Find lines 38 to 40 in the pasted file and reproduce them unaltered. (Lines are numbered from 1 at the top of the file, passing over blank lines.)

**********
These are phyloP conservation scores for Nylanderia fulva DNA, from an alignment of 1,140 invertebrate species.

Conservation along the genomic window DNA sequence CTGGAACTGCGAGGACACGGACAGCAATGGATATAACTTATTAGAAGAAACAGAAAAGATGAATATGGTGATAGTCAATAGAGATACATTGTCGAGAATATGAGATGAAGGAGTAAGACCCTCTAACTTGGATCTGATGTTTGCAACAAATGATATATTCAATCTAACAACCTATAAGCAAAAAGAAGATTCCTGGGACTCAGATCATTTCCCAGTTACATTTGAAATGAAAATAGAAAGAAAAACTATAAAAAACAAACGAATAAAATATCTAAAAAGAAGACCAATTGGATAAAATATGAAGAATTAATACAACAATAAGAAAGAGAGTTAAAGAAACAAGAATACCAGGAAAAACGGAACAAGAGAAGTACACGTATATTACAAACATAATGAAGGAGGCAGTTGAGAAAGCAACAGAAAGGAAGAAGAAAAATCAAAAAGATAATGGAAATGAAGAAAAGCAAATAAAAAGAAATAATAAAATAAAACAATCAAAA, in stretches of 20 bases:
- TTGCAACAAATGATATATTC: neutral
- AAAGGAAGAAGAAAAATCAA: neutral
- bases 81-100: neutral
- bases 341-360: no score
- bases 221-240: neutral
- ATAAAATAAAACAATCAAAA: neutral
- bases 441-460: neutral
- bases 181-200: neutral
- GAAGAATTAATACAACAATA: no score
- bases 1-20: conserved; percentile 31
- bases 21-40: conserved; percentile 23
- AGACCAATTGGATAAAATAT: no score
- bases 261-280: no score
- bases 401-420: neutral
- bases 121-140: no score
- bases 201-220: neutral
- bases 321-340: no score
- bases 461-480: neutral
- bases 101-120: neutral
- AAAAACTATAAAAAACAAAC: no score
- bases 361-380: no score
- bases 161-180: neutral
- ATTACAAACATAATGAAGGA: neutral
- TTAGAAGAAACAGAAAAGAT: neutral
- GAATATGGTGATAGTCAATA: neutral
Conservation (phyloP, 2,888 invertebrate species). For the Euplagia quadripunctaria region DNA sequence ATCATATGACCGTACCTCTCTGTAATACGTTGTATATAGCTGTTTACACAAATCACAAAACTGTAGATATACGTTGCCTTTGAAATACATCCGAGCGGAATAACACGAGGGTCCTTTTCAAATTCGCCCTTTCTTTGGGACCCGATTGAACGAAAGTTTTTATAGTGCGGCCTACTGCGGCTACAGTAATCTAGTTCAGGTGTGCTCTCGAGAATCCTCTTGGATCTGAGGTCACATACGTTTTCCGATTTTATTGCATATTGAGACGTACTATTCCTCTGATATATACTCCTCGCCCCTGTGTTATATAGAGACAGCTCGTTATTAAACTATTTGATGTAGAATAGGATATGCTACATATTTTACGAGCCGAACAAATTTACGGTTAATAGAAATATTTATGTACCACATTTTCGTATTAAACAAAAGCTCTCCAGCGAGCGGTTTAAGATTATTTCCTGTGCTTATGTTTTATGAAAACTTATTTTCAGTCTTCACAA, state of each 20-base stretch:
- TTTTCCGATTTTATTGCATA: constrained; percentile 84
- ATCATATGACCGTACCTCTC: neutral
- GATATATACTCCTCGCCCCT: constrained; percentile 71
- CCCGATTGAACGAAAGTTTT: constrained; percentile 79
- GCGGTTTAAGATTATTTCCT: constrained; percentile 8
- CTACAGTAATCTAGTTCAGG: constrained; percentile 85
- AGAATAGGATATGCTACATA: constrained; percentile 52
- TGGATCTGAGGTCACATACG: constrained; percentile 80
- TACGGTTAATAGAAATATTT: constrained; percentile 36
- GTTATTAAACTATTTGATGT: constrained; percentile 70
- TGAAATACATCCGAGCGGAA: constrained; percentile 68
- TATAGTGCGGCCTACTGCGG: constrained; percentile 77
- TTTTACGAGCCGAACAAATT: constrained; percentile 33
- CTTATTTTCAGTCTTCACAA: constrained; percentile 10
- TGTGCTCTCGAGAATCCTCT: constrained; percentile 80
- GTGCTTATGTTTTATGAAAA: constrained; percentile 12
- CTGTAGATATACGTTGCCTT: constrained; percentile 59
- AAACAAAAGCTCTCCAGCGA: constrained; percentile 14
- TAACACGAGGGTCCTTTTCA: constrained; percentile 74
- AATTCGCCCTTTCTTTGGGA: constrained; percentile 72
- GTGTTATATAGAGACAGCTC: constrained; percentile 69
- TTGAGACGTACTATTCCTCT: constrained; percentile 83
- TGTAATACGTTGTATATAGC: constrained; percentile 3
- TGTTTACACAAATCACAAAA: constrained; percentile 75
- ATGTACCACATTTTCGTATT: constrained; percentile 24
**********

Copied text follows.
- GTTATTAAACTATTTGATGT: constrained; percentile 70
- TGAAATACATCCGAGCGGAA: constrained; percentile 68
- TATAGTGCGGCCTACTGCGG: constrained; percentile 77